Air purification systems with special UV light bulbs that kill viruses is another way to enhance safety. Some of these have been integrated with the IoT to allow remote control and scheduling of the units and to be alerted when the bulbs need replacing. Restaurants that promote their use of this technology may attract more guests, as well as make the staff more comfortable with coming to work.
4. Doing more with less, while saving, too
When restaurants have fewer team members, the last thing they want is the chain reaction that occurs when equipment breaks down. Not only is this a recipe for customer dissatisfaction, it can also represent a huge dent to the top and bottom line at just the wrong time. IoT data provide advance warning of kitchen equipment problems, helping ensure that the issues can be addressed before the equipment fails.
Or consider the example of a restaurant that stacks its ovens and discovers that the top units are wearing out faster than the bottom ones. IoT data could reveal that it’s a simple matter of kitchen staff avoiding bending and leaving bottom ovens virtually unused. By programming the top ovens to stop running during quieter periods, restaurants can save on premature replacement costs (often three times more expensive than maintenance), as well as breakdowns that prevent them from serving popular items.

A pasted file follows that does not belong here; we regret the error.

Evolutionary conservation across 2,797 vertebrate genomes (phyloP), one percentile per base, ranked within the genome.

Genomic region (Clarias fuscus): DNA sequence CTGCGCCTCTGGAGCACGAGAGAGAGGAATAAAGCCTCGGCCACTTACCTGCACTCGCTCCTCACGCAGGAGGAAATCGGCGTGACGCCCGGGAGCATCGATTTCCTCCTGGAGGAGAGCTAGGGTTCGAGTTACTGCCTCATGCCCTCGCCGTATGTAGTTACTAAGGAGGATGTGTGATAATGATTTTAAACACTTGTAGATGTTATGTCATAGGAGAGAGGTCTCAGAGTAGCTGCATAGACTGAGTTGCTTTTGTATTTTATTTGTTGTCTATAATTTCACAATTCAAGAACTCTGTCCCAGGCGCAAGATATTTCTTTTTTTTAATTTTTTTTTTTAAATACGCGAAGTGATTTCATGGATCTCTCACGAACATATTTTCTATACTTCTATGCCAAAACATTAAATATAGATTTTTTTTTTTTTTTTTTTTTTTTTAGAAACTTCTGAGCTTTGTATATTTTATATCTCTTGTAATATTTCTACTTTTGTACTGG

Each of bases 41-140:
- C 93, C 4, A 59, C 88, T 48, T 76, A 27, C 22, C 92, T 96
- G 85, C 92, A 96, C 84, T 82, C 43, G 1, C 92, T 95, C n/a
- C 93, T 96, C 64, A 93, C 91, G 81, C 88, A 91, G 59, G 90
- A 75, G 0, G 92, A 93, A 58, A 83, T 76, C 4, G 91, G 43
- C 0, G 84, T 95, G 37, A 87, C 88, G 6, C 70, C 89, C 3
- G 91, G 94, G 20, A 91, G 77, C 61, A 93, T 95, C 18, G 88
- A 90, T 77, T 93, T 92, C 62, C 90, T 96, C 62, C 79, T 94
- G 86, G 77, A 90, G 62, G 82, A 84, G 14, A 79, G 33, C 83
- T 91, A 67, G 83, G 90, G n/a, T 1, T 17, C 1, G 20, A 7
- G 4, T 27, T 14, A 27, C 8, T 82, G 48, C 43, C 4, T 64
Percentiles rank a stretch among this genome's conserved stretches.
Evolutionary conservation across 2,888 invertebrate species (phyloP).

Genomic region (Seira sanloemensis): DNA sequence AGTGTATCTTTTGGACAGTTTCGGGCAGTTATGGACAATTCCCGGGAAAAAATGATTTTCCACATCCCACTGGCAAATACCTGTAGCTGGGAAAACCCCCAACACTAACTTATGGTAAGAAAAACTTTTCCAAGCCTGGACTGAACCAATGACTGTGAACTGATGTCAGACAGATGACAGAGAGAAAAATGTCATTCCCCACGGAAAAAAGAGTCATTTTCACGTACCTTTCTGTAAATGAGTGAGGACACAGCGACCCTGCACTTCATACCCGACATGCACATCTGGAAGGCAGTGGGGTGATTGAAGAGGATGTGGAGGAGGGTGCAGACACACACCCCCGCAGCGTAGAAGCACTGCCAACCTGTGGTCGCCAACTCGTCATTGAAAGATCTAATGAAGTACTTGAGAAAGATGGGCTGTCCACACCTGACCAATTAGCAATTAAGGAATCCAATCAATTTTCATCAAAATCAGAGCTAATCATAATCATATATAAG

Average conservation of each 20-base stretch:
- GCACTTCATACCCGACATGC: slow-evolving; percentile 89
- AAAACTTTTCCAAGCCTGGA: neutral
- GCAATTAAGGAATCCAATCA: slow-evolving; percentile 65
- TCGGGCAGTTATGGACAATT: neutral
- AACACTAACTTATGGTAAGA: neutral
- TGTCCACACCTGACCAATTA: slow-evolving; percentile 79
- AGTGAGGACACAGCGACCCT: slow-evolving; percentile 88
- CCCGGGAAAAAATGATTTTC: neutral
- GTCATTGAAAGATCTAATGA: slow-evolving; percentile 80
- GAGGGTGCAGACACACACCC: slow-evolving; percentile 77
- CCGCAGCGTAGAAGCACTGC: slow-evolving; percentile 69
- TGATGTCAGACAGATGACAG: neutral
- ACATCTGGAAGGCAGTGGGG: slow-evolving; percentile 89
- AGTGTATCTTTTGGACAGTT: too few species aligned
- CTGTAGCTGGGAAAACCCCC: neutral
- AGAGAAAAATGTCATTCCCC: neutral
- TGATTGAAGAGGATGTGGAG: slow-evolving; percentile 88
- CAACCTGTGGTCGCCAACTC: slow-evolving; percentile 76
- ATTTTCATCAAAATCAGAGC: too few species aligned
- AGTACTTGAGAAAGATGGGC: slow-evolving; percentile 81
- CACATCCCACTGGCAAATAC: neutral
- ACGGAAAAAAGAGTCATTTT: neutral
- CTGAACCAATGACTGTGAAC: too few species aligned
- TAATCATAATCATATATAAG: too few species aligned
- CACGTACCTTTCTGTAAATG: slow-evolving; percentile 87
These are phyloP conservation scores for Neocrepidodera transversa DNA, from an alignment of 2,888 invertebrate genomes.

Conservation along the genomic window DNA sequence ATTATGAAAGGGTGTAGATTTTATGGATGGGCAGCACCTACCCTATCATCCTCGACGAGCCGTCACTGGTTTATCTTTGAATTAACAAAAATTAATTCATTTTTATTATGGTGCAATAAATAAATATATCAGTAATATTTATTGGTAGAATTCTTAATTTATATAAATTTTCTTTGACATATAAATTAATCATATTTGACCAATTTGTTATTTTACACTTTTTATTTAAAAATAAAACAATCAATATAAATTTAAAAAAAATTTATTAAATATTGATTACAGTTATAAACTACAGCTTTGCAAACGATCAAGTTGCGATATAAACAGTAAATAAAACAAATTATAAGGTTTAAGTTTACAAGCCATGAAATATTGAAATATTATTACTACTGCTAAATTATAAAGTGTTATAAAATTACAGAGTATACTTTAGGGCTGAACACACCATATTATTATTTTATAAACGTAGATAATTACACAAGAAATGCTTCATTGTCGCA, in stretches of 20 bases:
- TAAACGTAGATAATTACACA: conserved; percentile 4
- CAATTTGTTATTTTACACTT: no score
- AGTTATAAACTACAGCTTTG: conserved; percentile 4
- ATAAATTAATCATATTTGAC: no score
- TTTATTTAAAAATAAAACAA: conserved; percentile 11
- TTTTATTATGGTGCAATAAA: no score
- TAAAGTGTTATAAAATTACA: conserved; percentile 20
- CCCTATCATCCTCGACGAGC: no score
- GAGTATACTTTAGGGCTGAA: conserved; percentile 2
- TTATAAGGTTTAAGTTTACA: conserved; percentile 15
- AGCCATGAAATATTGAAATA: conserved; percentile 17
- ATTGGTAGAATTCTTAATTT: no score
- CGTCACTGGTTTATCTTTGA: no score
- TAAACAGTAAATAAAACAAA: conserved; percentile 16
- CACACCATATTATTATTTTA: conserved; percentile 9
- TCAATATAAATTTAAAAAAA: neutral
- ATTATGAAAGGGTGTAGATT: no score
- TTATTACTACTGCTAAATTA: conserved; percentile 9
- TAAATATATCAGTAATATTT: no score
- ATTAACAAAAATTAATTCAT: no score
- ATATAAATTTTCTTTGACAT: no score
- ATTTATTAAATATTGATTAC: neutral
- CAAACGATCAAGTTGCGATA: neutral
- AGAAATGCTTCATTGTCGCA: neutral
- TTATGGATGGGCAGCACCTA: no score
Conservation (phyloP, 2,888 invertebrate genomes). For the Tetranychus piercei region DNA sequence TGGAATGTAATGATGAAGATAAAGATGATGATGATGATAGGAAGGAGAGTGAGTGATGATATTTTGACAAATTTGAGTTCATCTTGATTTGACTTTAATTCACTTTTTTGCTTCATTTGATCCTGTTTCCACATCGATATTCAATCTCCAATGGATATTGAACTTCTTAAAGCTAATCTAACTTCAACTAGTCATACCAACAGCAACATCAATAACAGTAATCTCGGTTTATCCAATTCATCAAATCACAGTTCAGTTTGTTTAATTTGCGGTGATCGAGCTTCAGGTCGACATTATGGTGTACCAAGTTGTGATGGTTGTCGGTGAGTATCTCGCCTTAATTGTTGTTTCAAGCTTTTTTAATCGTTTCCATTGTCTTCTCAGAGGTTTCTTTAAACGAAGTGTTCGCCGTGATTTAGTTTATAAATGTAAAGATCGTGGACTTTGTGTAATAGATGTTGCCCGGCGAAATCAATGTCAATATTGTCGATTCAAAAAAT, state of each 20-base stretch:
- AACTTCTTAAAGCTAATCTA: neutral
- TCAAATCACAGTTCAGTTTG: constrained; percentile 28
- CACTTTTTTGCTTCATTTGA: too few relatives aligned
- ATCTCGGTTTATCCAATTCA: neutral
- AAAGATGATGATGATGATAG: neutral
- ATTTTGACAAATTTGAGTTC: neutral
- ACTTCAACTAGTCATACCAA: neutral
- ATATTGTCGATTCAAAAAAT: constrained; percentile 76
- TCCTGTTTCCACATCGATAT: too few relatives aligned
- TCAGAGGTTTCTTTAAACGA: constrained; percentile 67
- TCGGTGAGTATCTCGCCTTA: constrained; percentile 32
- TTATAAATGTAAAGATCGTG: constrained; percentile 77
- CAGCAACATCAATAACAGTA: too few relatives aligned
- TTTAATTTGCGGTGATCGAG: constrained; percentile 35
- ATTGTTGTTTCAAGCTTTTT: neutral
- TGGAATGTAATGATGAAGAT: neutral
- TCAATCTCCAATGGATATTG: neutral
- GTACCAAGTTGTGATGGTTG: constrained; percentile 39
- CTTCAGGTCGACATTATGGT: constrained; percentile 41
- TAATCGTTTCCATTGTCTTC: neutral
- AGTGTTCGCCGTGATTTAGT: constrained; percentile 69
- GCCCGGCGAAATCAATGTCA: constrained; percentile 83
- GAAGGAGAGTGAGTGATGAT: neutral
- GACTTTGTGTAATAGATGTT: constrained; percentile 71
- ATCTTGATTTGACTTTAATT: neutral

The emergence of robotics
In addition to the IoT, the other technology that is emerging in importance during staffing shortages is robotics. Robots are increasingly being used to prepare pizza; place food in the oven; retrieve ingredients from refrigerators; adjust temperatures; use the sink to fill pans, and pour, mix and plate; and overall take a further load off the cooking staff.
In short, the ingenuity, warm relationships, and fantastic food and service that have kept restaurants alive through COVID-19 can be harnessed once again, despite the stress of continued staff shortages. The use of IoT and robotics can ice the cake—saving restaurants money and time as they strive to maintain their vitality.
Martin Flusberg is the president of Powerhouse Dynamics, a leading provider of IoT-based solutions to connect, analyze, and control equipment—including Open Kitchen, which is focused on foodservice and retail. The company also provides “site health” products, such as Bluezone by Middleby and Vyv. Flusberg can be contacted at email@example.com.